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Chancellor announces new road fund

Published 08 July 2015

Road tax – or Vehicle Excise Duty to give it its proper title - will now be ring-fenced to pay for improving and maintaining Britain’s roads for the first time since the 1930s.

Chancellor George Osborne made the announcement in his summer Budget speech today, Wednesday, 8 July.

In his budget speech, the Chancellor said: ‘Every penny of VED paid by the population cars will now be used to improve the roads that people drive on.’

For the past 60 years, VED has been treated as a general taxation on car ownership. Currently, VED (along with road tax and things like corporation tax) ends up in the coffers of the Exchequer. Road building and maintenance is currently paid for by a mix of general and local taxation.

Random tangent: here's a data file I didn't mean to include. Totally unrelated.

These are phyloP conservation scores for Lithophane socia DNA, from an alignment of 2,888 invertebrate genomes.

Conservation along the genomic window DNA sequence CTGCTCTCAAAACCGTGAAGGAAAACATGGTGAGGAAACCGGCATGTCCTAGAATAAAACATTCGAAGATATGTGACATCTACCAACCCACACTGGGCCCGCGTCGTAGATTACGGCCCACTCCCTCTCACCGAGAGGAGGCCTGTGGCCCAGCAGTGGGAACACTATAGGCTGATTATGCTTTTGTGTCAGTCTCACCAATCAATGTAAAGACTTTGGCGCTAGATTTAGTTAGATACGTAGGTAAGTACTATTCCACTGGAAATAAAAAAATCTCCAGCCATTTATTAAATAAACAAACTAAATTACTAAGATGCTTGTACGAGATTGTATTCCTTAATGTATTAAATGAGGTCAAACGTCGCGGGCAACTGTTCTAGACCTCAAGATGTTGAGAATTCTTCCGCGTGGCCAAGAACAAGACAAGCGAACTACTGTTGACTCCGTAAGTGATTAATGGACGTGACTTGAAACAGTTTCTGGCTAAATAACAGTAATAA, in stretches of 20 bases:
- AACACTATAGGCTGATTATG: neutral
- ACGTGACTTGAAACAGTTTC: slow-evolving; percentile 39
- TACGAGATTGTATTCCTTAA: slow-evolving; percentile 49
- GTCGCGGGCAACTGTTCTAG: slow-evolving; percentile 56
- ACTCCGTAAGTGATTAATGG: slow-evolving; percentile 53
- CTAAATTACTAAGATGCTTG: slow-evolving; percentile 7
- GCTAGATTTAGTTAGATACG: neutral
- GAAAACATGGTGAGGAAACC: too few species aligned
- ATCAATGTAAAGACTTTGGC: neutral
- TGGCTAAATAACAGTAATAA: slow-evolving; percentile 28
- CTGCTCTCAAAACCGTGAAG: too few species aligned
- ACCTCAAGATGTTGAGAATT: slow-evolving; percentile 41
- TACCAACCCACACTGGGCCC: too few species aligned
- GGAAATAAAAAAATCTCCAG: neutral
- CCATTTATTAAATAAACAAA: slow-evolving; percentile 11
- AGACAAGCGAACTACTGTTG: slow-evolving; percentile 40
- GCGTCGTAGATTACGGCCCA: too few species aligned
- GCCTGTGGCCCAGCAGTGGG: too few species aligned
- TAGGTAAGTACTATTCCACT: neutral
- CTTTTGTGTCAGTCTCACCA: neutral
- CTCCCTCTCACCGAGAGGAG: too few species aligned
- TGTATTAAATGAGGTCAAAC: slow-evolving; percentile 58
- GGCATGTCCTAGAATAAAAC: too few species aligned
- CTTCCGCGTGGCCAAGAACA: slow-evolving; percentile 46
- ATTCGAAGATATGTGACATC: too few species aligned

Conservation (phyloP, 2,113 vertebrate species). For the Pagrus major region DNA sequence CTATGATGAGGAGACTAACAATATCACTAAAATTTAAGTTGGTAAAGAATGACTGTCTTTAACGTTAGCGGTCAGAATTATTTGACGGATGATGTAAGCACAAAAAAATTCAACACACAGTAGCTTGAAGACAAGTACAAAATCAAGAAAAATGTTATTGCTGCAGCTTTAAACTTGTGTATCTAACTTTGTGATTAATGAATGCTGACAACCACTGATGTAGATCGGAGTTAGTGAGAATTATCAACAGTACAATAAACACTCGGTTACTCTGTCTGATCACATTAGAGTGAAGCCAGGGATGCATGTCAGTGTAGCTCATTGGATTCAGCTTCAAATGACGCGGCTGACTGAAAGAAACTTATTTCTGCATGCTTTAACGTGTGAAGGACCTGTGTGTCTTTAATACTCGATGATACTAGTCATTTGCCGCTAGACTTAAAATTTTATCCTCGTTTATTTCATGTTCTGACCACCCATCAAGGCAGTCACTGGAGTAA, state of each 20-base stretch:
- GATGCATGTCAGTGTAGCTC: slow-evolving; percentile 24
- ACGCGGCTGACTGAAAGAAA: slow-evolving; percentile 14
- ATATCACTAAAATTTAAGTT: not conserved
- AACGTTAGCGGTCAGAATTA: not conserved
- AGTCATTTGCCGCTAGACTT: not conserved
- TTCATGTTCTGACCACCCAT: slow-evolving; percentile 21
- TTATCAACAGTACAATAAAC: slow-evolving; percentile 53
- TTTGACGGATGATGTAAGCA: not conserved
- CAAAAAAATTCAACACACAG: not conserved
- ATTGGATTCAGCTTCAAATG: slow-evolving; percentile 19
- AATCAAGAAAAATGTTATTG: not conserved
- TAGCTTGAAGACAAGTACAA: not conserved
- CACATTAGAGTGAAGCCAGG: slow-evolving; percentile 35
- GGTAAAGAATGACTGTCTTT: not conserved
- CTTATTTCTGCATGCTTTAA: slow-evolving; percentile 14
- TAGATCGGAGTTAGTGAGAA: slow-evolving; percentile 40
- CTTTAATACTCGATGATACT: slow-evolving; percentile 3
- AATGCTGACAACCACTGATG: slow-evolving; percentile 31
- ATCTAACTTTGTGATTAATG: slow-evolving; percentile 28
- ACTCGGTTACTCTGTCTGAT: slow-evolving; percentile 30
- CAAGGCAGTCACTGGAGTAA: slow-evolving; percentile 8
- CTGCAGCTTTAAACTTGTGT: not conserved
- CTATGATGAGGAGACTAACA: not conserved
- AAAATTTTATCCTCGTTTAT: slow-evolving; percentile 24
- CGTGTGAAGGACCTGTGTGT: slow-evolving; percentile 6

A report by the World Economic Forum in June said that Britain’s roads were of a similar quality to those in Namibia or Puerto Rico.

Last year, the Government announced it would find £15bn to upgrade roads and triple the level of spending on the network by the end of the decade.

Road tax was first applied to cars in 1920 when money raised was ring-fenced for road construction and paid directly into a special Road Fund

But the Road Fund was never fully spent and returned a surplus each year, which was used for other Government purposes. It was wound up in 1937.



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